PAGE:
When 14-year-old David Alspeth set sail out of Ventura Harbor that May evening, it wasn’t a pleasure cruise. He carried with him a small box containing the ashes of his beloved uncle who had bequeathed him the 22-foot sloop the Frog.
He intended to scatter the ashes at sea as his uncle had requested. But the voyage became a fight for his own life, as he spent nine days battling storms, sharks, killer whales and a near-collision with an oil tanker.
It’s all in “The Voyage of the Frog” by Gary Paulsen, one of the hottest children’s book authors in the country. Paulsen lives in New Mexico now, but for a memorable eight months during the mid-1960s he lived on a 24-foot sailboat in Ventura Harbor.
On a whim, he quit his job as an engineer in Barstow and moved to Los Angeles to become a writer. He figured the cheapest way to live was on a boat. Although he didn’t know a whit about sailing, he spent $2,800 on a sailboat.
“I couldn’t even raise the sails,” he said in a telephone interview. He kept his boat in the Ventura Harbor because slip fees were the cheapest around and the marina was uncrowded.
“Nobody wanted to be there,” he said. “The marina was very dangerous. It didn’t have a breakwater then.” Coming into the harbor could be a life-threatening experience.
But it was here that he learned to sail, mainly from anyone who would teach him. He wrote magazine articles and started a book. Those were lean times, and many of his meals consisted of anchovies he caught.
He sold the boat and left the Ventura County area, but he bought a second sloop in the late 1970s and kept it in Oxnard Harbor. He lived in Colorado at the time and dropped in now and then to sail the boat.
Most of David’s adventures in the book happened to Paulsen--the tangles with whales and sharks and the storm.
The violent storm in the book is reminiscent of one that battered Paulsen and his wife, Ruth. They were on their way to Mission Bay from Oxnard to spend Christmas with friends.
“That storm hammered us for 18 hours,” he said. “When we finally sailed back to Oxnard, Ruth never set foot on the boat again.”
At 51, Paulsen has written nearly 100 books, half of them for children. He has been a runner-up for the Newbery Award for children’s book authors three times.
His books draw on his own experiences. His new book, “Woodsong,” is based on his passion for dog-sled racing. Another recent novel, “Canyons,” takes place near his New Mexico home and delves into Indian history. His bestseller, “Hatchet,” is about a boy who survives a plane crash and 54 days in the wilderness.
“I’ve lived that way,” Paulsen said. “I’ve lived in the woods many weeks.”
“The Voyage of the Frog” is another survival story. He wrote it, he said, simply because he loves sailing and the Pacific Ocean.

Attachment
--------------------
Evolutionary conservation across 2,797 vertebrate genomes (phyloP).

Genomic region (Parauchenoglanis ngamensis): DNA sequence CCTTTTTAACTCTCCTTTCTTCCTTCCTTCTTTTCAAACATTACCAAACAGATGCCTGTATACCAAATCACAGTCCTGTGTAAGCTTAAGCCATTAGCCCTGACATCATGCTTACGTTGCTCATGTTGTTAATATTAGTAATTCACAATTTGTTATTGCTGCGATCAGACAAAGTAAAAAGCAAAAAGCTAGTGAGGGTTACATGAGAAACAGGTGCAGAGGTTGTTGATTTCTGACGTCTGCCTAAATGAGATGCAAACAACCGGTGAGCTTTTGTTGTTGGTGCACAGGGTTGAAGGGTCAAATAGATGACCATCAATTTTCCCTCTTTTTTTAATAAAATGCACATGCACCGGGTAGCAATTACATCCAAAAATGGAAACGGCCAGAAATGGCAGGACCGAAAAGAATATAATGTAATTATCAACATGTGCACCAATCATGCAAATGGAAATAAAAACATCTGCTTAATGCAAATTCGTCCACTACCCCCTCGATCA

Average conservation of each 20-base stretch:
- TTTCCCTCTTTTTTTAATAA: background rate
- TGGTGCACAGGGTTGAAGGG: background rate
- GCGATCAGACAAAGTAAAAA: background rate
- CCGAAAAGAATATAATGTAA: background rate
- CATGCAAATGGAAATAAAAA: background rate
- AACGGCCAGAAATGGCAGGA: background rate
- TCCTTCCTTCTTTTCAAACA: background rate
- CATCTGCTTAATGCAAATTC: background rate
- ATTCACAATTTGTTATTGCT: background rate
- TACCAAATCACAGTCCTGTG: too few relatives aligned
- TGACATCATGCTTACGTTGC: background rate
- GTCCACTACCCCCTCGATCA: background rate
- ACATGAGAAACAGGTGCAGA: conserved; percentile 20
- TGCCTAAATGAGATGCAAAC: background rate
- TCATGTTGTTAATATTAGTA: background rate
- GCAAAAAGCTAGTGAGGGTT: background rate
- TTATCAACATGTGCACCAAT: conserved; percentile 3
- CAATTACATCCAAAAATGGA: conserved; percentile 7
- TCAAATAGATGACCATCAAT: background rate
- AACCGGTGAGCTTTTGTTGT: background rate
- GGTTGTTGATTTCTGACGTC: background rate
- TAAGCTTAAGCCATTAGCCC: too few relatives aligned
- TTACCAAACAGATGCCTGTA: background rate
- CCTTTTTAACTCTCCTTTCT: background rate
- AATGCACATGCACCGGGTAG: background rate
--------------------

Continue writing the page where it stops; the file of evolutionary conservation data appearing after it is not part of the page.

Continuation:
As Paulsen said: “It’s kind of an addiction.”
In addition to Gary Paulsen’s books, others are selling well as Christmas approaches. Here is a list of hot titles collected from an informal survey of Ventura County book sellers:
* “Carl’s Christmas” by Alexandra Day: This is another in a series of wordless picture books about the protective Rottweiler, Carl, and the infant he looks after. In this one, the tender canine takes the child on his back for a Christmas shopping romp.
* “Peace”: A collection of stories, poems and songs by 30 popular children’s writers and illustrators whose aim is to help children understand and appreciate the concept of peace.
* “Waldo” by Martin Handford: A series of books that are as much games, as kids try to find the Waldo character hidden on each page while they learn about history and geography. The newest book, “The Ultimate Fun Book,” is a collection of puzzles, stickers and games.
* “The Wild Christmas Reindeer” by Jan Brett: The story of Teeka, an arctic resident who is asked by Santa to prepare the boisterous reindeer for their Christmas Eve voyage. She finds that patience and kindness work better than bossiness.
“Just a Dream” by Chris Van Allsburg: The story of Walter, a litterbug who can’t be bothered with environmental concerns until his wish for a look at the future shows him what he hadn’t expected.
* “50 Simple Things Kids Can Do to Save the Earth” by EarthWorks Group: Just as it says, a list of simple home projects designed to protect the environment--everything from how to detect water leaks to starting a compost pile.
* “The Little Mermaid” editions by both Disney and the original author, Hans Christian Andersen: The story of the little mermaid who falls in love with a human.
* “Babysitters Club” by Ann Martin: The never-ending series about seven teen-age girls and their adventures.